Call for Chapters: Data Analytics in Digital Humanities

Monday, February 29, 2016 - 12:00am

Data Analytics in Digital Humanities

Editor: Dr. Shalin Hai-Jew, Kansas State University, (and 1-785-532-5262)
Publisher: Springer Science + Business Media
Theme: Of late, the “digital humanities” have come to the fore with researchers, academics, and students using digital means to advance their humanities work. These efforts include endeavors to:

  • annotate, present, and share raw data and digitized artifacts and processed information through Web-facing digital archives and databases;
  • model human experiences digitally through virtual spaces and games;
  • collect and analyze data from heterogeneous sources;
  • code data;
  • query the data and information (manually and computationally);
  • extract models;
  • pose questions;
  • challenge cultural and historical understandings;
  • reconfigure current constructs / challenge power and privilege, and
  • broaden ways to knowing and being.

This text will focus on a range of technology tools and methods used for research and data analytics in the digital humanities, with particular focuses on local domain-specific applied theories, techniques, and approaches, as well as more global methods.

Book audience: Researchers, academics, practitioners, and students in higher education
Chapters: Research papers, meta-analyses, case studies, technology-based tutorials, and concept papers
About imagery: Please note that Springer has strict limits on the amount of imagery that may be included, with a maximum of 1-2 per paper. 
Manuscript preparation details: 

A Tentative Table of Contents (TOC) 

  1. Exploratory research in the digital humanities
    1. Principles
    2. Theories
    3. Theoretical and practical approaches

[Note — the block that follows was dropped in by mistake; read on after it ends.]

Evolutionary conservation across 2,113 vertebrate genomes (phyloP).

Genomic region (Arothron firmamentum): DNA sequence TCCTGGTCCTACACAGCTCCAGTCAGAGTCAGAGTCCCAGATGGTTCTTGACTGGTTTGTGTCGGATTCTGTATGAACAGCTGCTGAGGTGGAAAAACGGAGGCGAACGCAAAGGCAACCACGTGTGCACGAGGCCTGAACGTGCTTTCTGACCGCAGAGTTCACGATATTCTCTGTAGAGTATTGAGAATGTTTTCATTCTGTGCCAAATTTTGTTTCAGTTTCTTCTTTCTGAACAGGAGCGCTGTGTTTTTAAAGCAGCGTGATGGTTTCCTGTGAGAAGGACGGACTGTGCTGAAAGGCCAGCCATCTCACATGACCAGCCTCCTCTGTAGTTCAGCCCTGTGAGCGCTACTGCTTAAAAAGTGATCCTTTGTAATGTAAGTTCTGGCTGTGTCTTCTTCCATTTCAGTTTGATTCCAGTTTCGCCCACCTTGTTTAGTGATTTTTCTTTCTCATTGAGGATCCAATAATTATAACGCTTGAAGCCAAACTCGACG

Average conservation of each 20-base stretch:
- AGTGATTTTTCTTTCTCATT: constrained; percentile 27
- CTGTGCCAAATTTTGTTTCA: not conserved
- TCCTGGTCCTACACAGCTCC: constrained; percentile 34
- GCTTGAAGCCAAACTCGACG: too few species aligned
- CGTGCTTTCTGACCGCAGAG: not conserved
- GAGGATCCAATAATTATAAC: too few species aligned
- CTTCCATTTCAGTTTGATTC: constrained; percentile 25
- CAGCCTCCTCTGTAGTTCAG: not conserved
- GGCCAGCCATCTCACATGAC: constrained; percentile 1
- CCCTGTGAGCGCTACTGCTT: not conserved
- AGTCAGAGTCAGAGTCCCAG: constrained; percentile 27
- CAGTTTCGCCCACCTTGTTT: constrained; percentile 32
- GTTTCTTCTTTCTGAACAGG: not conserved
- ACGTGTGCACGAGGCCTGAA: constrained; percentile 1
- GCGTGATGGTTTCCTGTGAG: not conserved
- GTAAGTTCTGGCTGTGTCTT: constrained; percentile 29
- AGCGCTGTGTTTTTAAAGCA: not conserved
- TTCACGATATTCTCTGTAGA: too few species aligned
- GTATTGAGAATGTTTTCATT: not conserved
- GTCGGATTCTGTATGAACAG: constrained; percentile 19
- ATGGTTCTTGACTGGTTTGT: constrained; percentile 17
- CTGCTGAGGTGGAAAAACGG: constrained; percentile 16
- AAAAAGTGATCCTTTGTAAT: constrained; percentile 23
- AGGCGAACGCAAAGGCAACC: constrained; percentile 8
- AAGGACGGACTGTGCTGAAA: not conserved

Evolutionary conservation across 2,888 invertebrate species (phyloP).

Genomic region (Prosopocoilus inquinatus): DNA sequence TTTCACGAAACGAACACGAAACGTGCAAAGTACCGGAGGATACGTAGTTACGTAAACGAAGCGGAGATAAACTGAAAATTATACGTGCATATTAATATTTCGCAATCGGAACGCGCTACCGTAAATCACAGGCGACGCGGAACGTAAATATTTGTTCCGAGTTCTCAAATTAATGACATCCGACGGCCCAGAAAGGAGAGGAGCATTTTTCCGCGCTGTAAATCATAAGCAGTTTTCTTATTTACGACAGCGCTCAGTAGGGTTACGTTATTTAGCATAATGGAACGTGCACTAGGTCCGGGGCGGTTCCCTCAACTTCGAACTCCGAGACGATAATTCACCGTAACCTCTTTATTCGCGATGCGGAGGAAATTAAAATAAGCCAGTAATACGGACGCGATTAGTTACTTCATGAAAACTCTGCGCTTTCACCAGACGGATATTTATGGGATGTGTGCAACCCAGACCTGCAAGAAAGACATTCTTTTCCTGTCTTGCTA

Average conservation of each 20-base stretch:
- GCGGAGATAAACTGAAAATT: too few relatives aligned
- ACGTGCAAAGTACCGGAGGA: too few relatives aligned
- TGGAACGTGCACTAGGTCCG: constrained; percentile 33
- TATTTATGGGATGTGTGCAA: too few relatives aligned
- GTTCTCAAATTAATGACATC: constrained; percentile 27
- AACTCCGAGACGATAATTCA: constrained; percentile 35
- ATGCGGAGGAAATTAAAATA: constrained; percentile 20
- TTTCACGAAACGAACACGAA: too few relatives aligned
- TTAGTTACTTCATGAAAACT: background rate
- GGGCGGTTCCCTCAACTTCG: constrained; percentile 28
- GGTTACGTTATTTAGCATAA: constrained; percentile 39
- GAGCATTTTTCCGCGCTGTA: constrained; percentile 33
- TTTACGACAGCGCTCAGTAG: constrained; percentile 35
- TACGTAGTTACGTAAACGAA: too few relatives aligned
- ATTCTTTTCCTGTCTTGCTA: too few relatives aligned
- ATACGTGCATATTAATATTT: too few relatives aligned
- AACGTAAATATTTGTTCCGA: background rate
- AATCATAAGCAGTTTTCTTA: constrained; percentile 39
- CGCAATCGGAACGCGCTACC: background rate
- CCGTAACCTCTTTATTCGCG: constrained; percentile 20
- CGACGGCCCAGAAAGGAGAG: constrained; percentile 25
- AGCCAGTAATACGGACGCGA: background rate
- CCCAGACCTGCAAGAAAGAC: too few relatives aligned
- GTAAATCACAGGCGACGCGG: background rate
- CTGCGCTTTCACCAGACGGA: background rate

4. “Best practices”
    5. Standards
    6. Structuring questions and approaches 
  2. Research technologies and the digital humanities
    1. Mobile devices
    2. Applications
    3. Multimedia equipment (for data capture and sharing)
    4. Sensors
    5. Social platforms
    6. Augmented spaces
    7. WWW and Internet
    8. Search engines, browser add-ons
    9. Data sources
    10. XML tagging tools
    11. Network graphing tools
    12. Mapping tools
    13. Machine-based authoring tools
    14. Open-source tools (such as those on the Dirt Directory) / proprietary tools
    15. Game design tools
  3. (Raw) data types (and data representations)
    1. Metadata
    2. Trace data / log data
    3. Content data
    4. Multimedia
    5. Text corpuses (and marginalia)
    6. Coding annotations and markups
    7. Gray literature
    8. JSON
    9. XML
    10. Other types
  4. (Processed) data types
    1. Profiles
    2. Collections
    3. Data structures
    4. Image sets
    5. Video sets
    6. Games
    7. Simulations
  5. Data preparation standards and practices
    1. Digitization of analog sources (transcoding) 
    2. Born-digital contents
    3. Tagging (of text and multimedia)
    4. XML tagging for machine-based research and visualizations
    5. Data curation
    6. Data provenance
    7. Data indexing
    8. Data archival and preservation (and data inheritance and re-use)
  6. Research technologies and related methods of knowledge creation in the digital humanities
    1. Data management tools
    2. Data interfaces
    3. Data dashboards